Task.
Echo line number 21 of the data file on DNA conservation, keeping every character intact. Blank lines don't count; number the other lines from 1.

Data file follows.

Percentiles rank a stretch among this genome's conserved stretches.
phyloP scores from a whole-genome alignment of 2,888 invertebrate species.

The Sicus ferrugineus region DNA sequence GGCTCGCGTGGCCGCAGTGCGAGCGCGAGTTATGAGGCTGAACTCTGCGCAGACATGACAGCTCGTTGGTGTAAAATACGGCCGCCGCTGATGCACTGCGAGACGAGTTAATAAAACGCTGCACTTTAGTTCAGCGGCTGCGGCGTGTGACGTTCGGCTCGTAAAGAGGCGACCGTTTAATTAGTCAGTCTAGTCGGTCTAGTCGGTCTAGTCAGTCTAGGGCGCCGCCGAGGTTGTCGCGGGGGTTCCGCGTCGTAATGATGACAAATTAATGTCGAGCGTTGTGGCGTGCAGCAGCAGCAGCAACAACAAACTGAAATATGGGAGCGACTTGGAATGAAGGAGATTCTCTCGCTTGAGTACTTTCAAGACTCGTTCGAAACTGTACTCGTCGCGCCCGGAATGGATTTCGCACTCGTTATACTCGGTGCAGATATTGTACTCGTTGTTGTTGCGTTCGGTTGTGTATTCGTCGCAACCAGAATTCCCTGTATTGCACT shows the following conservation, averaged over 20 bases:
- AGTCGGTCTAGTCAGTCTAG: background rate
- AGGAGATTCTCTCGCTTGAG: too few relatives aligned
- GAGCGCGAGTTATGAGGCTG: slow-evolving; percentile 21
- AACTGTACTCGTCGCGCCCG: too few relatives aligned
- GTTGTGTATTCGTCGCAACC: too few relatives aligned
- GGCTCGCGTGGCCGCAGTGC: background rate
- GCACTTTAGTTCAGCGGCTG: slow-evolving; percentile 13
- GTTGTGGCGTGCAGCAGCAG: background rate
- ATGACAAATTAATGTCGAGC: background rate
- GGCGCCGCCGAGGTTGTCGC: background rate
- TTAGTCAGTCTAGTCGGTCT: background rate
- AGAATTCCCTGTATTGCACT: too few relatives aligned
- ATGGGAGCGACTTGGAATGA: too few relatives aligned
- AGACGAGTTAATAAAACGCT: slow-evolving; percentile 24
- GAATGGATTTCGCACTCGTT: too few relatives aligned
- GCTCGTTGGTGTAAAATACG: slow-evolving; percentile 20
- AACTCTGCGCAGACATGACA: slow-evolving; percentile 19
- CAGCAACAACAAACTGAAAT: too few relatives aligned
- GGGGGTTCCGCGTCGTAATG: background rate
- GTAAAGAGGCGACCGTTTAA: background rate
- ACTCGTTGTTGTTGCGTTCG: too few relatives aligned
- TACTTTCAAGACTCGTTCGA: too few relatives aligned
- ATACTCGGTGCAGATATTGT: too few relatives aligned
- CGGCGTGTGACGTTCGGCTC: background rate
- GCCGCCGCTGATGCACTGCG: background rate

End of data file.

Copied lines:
- CAGCAACAACAAACTGAAAT: too few relatives aligned